Cults of many ancient cultures, including the Syrians, Phoenicians, Israelites, Greeks, and Romans, disposed of their sacred sundries in Favissae. A favissa is a cellar or pit beneath a temple, in which cultists dispose of votive offerings and worn-out ritual objects like broken clay figurines. Often objects that had fulfilled their ritual purpose would be intentionally broken before being discarded in the favissa. Discarded figures are believed to represent the deity associated with the cult. Archeological evidence suggests that such practices date far back into the neolithic period.
[...] archaeological finds reflect three major types of figurines that appear simultaneously in all assemblages, just as we have seen at Dor: an adult male, represented as a king sitting on a throne or standing, or as a warrior on a horse; a fertility goddess holding her breasts or a child and sometimes pregnant; and young boys.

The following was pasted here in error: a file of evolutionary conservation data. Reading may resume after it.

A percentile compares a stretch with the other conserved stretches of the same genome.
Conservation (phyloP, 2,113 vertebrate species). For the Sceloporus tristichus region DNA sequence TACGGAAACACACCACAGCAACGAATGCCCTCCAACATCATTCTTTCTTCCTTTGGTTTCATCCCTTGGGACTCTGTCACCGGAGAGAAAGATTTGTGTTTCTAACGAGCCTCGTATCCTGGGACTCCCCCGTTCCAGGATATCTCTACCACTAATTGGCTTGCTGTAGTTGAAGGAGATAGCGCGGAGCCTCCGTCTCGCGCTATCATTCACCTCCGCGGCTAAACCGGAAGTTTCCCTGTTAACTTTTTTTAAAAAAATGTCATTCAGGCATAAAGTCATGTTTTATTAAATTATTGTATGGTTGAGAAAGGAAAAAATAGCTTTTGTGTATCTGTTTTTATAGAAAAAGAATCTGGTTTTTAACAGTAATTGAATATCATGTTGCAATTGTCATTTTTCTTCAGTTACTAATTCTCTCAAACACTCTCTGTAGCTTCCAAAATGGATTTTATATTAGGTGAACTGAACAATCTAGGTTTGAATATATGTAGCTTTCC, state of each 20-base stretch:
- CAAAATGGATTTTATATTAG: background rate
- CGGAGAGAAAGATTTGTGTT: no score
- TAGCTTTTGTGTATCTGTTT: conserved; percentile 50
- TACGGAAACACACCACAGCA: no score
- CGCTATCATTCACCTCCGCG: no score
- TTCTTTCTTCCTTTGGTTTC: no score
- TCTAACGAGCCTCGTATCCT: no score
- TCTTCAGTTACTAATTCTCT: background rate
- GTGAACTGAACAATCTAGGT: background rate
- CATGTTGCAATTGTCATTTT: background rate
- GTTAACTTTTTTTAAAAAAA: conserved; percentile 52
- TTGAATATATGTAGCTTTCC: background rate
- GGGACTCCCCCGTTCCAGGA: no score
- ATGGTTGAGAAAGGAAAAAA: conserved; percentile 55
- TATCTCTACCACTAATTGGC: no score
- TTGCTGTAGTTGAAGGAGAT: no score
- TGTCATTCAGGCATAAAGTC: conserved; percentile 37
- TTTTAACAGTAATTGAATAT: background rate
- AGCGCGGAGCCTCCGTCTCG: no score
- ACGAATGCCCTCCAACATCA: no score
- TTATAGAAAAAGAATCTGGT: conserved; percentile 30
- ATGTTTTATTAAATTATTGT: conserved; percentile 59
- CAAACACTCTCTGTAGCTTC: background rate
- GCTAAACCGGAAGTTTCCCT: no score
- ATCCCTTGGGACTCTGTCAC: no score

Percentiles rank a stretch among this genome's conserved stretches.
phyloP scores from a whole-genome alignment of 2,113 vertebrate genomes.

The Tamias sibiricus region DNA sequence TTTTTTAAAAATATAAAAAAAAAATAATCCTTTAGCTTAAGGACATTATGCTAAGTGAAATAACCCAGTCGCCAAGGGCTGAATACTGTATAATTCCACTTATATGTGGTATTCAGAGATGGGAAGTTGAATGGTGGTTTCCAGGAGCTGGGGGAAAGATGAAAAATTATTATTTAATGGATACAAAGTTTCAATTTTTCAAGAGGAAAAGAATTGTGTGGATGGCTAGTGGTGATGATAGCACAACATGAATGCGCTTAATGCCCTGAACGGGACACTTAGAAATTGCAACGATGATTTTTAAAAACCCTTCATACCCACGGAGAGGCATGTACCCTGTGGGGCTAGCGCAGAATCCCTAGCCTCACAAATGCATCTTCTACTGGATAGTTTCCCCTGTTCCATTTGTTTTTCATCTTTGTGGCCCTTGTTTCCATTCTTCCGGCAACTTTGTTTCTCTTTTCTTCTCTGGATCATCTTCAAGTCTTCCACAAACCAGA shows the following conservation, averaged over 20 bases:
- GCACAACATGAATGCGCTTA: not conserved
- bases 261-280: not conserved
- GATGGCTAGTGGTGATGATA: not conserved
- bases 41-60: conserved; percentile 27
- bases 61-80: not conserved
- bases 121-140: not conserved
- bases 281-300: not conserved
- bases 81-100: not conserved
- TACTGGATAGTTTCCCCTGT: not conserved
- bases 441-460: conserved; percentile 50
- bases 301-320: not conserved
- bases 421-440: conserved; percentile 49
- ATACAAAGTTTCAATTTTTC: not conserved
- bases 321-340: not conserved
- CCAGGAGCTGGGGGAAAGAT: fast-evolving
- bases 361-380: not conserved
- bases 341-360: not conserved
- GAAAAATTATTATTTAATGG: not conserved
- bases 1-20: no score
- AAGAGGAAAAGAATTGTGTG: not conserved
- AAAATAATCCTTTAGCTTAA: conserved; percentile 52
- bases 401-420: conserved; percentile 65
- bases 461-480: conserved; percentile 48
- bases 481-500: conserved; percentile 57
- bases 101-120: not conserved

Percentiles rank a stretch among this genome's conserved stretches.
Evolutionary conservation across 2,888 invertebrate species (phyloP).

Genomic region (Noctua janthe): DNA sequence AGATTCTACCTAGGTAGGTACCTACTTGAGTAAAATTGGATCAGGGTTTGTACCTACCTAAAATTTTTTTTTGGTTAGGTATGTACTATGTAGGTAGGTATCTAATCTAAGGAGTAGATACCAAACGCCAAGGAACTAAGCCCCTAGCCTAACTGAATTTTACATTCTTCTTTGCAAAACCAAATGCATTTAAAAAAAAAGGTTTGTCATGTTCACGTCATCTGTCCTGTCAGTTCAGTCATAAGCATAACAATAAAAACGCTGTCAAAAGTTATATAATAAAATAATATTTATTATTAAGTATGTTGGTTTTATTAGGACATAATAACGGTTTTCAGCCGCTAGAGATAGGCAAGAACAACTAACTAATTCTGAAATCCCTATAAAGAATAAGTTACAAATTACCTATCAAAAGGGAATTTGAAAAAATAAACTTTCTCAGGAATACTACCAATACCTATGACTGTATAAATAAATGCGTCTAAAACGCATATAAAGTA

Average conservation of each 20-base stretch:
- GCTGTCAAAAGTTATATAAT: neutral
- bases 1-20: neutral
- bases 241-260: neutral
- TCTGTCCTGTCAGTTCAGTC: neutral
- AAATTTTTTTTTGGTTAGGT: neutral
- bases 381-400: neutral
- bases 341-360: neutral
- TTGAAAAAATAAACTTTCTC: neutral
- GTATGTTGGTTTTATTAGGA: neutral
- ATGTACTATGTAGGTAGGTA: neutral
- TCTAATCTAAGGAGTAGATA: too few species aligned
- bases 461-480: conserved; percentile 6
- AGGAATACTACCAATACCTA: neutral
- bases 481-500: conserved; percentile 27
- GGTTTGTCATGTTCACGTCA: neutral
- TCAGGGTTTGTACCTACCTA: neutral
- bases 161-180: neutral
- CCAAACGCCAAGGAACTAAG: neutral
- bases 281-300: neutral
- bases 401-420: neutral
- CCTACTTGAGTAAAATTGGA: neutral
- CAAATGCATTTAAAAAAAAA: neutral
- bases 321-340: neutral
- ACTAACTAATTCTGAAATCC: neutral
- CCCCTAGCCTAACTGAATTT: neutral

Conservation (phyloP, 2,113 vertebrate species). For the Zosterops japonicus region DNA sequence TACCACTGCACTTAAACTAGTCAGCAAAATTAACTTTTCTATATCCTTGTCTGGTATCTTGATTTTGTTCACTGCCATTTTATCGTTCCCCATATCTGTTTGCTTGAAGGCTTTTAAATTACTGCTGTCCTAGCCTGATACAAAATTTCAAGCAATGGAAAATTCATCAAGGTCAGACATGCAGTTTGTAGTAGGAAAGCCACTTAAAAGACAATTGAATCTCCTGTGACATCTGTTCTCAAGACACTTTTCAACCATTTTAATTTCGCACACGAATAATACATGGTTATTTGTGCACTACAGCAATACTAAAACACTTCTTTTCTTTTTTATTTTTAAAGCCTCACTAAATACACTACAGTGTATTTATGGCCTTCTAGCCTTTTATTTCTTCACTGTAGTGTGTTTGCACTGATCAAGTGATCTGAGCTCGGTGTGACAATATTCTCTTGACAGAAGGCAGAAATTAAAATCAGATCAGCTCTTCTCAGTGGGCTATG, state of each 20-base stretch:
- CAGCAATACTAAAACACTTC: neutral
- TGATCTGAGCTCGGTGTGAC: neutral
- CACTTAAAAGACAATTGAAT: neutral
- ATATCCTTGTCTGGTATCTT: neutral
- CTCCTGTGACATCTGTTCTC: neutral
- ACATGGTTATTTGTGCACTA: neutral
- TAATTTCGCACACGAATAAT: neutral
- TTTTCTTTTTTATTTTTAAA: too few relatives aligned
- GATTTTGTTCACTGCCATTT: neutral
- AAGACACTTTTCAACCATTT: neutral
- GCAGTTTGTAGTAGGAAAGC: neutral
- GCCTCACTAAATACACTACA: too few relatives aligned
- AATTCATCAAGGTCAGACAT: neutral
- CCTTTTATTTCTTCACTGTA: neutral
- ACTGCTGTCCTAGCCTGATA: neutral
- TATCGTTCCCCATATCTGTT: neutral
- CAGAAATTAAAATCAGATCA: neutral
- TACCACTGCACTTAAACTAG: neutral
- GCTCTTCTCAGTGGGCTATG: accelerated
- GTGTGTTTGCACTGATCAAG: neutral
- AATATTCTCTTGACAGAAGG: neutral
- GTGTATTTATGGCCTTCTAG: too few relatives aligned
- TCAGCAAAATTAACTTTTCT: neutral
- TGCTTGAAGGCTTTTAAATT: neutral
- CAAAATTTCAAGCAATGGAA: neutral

Occasionally, a find will point to a particular cult practice. For example, from Greek sources we know that the Phoenician cult practiced sacred prostitution. In the first Dor favissa, we found an almost intact figurine of a naked woman with swollen belly and drooping breasts, seated with legs apart and smiling. This figurine is unique in Palestine, although two similar, but not identical, figurines have been found in Kharayeb, farther north on the Phoenician coast. In the Kharayeb examples, the woman sits with her legs apart, one hand on her knee and the other pointing to her genitals.
What we have been describing might be called the official cult, associated with sanctuaries where priests doubtless officiated. But side by side with this official cult was a popular religion or “popular cult” [...] Archaeological remains from this popular religion include such items as demonic figurines and masks [...]*
So, add a favissa to the temples in your game, and stock it with broken ritual objects—objects which could provide information for the characters and flavor for the game.
(This is for the A-Z Blogger Challenge.)